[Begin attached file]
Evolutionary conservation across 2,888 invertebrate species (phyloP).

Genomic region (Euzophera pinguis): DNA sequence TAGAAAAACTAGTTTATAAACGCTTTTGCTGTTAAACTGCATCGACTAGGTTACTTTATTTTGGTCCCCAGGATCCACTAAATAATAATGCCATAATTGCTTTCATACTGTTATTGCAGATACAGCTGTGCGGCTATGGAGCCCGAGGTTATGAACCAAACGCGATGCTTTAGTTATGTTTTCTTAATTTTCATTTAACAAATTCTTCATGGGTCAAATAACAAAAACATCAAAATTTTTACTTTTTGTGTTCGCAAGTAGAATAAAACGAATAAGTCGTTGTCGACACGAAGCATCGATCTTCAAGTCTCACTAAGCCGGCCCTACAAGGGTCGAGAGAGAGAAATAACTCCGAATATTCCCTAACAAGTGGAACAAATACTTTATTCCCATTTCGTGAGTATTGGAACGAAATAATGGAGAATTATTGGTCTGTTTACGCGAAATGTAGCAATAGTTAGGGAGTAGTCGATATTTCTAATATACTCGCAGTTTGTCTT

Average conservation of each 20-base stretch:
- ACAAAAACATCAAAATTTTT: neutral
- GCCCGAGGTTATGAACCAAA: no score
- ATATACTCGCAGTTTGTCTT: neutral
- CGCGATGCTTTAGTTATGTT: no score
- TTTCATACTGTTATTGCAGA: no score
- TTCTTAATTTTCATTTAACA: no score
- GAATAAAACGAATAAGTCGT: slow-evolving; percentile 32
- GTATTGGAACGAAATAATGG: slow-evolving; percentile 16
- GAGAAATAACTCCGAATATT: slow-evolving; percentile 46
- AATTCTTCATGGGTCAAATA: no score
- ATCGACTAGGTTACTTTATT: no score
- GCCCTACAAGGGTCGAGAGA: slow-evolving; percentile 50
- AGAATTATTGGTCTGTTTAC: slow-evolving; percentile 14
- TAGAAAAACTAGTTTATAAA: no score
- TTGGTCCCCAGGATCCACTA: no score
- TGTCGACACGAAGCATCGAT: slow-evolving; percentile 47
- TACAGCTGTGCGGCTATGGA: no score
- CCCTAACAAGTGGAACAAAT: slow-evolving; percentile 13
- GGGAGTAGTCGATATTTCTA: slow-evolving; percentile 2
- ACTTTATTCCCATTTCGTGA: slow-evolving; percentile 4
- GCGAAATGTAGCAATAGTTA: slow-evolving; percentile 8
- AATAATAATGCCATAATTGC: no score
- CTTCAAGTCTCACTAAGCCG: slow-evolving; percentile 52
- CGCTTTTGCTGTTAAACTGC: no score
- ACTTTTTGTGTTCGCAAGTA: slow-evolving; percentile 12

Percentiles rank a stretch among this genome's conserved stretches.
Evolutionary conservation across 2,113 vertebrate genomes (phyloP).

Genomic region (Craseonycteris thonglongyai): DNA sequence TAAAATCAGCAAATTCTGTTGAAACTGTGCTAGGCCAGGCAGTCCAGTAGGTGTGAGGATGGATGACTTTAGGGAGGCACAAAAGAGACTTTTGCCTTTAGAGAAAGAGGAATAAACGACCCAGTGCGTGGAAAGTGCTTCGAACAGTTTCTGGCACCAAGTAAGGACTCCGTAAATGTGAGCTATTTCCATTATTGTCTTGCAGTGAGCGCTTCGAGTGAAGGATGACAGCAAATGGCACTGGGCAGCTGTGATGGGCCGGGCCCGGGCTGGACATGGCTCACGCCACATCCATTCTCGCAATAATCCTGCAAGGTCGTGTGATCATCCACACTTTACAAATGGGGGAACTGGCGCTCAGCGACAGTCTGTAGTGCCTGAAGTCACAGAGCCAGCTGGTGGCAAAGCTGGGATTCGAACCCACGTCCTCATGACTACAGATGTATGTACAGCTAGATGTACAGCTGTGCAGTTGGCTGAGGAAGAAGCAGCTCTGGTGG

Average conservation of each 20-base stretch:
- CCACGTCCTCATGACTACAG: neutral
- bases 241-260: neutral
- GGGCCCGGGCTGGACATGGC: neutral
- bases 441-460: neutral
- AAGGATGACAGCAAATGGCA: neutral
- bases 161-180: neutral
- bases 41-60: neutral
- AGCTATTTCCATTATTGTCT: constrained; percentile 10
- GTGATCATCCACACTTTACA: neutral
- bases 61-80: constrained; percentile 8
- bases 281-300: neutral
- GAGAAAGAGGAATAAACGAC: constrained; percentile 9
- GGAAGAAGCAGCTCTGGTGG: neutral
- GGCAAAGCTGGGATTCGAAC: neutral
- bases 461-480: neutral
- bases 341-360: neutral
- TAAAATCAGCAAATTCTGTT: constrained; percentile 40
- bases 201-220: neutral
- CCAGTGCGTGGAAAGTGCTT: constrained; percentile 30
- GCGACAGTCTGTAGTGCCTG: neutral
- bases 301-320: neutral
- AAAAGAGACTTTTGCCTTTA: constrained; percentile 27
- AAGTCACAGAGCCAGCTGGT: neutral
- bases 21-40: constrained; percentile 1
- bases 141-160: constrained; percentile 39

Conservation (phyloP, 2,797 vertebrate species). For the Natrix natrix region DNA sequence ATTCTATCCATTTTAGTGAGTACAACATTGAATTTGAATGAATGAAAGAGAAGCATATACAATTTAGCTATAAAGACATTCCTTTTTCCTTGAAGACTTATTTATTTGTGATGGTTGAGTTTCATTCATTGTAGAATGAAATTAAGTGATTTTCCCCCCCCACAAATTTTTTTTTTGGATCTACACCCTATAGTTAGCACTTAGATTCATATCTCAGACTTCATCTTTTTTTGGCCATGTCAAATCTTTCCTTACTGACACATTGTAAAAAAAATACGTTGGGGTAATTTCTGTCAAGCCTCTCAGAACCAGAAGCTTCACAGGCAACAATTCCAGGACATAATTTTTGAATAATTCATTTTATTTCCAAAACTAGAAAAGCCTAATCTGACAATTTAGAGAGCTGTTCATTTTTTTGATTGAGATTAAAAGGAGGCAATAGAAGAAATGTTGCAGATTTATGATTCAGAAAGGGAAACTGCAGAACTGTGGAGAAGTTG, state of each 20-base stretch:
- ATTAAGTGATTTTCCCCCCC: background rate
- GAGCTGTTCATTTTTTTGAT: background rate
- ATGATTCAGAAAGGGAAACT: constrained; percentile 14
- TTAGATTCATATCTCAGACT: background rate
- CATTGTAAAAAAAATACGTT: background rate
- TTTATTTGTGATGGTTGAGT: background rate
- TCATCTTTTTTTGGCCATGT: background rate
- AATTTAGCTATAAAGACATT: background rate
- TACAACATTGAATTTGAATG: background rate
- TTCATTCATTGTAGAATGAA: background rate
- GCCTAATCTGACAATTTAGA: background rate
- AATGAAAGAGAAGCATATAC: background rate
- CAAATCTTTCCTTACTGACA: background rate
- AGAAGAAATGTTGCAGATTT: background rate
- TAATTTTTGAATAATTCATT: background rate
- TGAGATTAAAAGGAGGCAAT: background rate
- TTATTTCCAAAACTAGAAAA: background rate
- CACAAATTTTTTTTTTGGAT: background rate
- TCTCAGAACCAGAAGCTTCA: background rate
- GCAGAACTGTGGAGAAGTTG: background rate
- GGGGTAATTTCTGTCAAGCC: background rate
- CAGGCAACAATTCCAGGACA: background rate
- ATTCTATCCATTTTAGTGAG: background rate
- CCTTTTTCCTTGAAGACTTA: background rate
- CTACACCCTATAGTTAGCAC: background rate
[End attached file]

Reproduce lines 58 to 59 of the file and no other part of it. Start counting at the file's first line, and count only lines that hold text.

Conservation (phyloP, 2,797 vertebrate species). For the Natrix natrix region DNA sequence ATTCTATCCATTTTAGTGAGTACAACATTGAATTTGAATGAATGAAAGAGAAGCATATACAATTTAGCTATAAAGACATTCCTTTTTCCTTGAAGACTTATTTATTTGTGATGGTTGAGTTTCATTCATTGTAGAATGAAATTAAGTGATTTTCCCCCCCCACAAATTTTTTTTTTGGATCTACACCCTATAGTTAGCACTTAGATTCATATCTCAGACTTCATCTTTTTTTGGCCATGTCAAATCTTTCCTTACTGACACATTGTAAAAAAAATACGTTGGGGTAATTTCTGTCAAGCCTCTCAGAACCAGAAGCTTCACAGGCAACAATTCCAGGACATAATTTTTGAATAATTCATTTTATTTCCAAAACTAGAAAAGCCTAATCTGACAATTTAGAGAGCTGTTCATTTTTTTGATTGAGATTAAAAGGAGGCAATAGAAGAAATGTTGCAGATTTATGATTCAGAAAGGGAAACTGCAGAACTGTGGAGAAGTTG, state of each 20-base stretch:
- ATTAAGTGATTTTCCCCCCC: background rate